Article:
How You Can Help Your Adult Child Navigate Health Insurance

Learn how you can help your adult child navigate health insurance.

Middle-aged mom helping her adult son navigate health insurance.

The Affordable Care Act (ACA) allows adult dependents to remain on their parents’ health insurance plans until they reach the age of 26, in most cases. So, what happens when your adult child reaches that age and must obtain their own health coverage?

Here’s a simple guide to helping your adult children navigate and understand health insurance plans and options.

When your adult child becomes ineligible

Since the ACA changed the rules for adult children, many have remained on their parents’ health plans until they reach age 26 since the law went into effect. In many cases, the coverage extends to adult children who reach the age threshold even if they get married, have children, attend school, or have the option to obtain job-based coverage of their own.

However, your child may choose to obtain their own health insurance coverage when they turn 26 or if they relocate and need coverage in their new location.

When to begin looking

It’s helpful to begin looking at and comparing health insurance plans near the time when your child will no longer be eligible for coverage under your plan. You and your child can browse to view plans available to those who don’t have coverage options through their employment or parents.

However, job-based coverage is typically the most affordable option, so if your child has a job that offers health insurance as a benefit, it usually makes sense for them to enroll on that plan.

Share your health insurance plan with your child, including how to navigate and interpret your online member portal that shows your deductible, out-of-pocket expenses, and Explanation of Benefits (EOBs), among other features. By showing your health plan you’re your benefits, you can provide a great learning experience.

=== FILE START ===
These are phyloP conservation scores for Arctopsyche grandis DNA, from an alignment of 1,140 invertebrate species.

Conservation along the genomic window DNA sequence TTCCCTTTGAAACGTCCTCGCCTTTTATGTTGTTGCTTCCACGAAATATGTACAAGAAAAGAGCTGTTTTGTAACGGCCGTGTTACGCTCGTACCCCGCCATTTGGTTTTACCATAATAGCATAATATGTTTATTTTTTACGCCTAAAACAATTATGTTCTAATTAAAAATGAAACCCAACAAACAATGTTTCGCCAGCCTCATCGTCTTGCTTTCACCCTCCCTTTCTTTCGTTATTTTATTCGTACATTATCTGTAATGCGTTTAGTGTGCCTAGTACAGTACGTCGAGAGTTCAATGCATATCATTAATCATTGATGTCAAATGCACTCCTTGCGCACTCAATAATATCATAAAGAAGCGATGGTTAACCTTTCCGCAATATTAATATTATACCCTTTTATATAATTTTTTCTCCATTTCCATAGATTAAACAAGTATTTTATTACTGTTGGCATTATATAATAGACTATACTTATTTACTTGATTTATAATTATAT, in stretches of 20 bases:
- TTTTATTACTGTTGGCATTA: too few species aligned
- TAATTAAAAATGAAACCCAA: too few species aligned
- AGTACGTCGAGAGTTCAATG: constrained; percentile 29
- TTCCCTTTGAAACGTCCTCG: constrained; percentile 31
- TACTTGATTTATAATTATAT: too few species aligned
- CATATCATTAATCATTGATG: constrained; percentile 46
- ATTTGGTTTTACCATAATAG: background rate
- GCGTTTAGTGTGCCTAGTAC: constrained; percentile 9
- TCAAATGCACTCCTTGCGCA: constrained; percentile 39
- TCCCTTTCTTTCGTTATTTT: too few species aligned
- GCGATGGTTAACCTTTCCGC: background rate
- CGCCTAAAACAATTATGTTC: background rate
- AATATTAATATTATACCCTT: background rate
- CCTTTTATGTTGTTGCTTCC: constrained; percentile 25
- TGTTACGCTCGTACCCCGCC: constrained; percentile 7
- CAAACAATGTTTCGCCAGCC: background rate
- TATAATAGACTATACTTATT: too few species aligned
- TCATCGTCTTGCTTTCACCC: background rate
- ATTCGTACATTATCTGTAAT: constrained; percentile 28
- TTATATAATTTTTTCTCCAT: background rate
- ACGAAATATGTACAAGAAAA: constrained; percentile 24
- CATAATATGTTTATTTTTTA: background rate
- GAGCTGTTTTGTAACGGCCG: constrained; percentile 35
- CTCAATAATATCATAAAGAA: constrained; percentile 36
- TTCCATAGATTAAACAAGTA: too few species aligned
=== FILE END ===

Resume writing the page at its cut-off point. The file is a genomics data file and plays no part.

Related: How to Find Health Insurance: Ask These 5 Questions

Understanding health insurance terms

If your adult child has never handled their own insurance claims or coverage in the past, the switch to their own health plan may be confusing. Take some time to sit down with them and explain the commonly used terms and concepts, such as copayments, deductibles, coinsurance, covered care, and out-of-pocket maximum.

  • Copayment: Also called a copay, this is the amount you pay out of pocket for specific treatments and visits. For example, you might have a $30 copay for primary care (visits to your primary care provider), a $40 copay for specialty care (visits to specialty care providers), and a $100 copay for emergency department visits.
  • Deductible: The amount the covered beneficiary pays out of pocket before the health insurance company begins paying for covered services. If you have a $500 deductible on your plan, you would pay for the first $500 of covered healthcare services.
  • Coinsurance: This is the percentage of covered costs you are responsible for paying out of pocket after you’ve paid your deductible. If you have an 80/20 health plan, this means that your coinsurance amount is 20% of qualified expenses, after the deductible is met.
  • Covered care: What your plan covers and will pay for, including office visits, surgical procedures, hospital stays, and other medically necessary services. Elective care is not covered and usually includes treatments that are deemed medically unnecessary or cosmetic in nature.
  • Out-of-pocket maximum: The maximum amount the beneficiary would have to pay out of pocket cost-sharing during a plan year.

Health insurance is often confusing, especially to those who haven’t dealt with claims and coverage in the past. As your adult children obtains their own health coverage, this guide can help you assist them through the transition and help them better understand what to expect.

Related: 3 Common Misconceptions about Health Insurance

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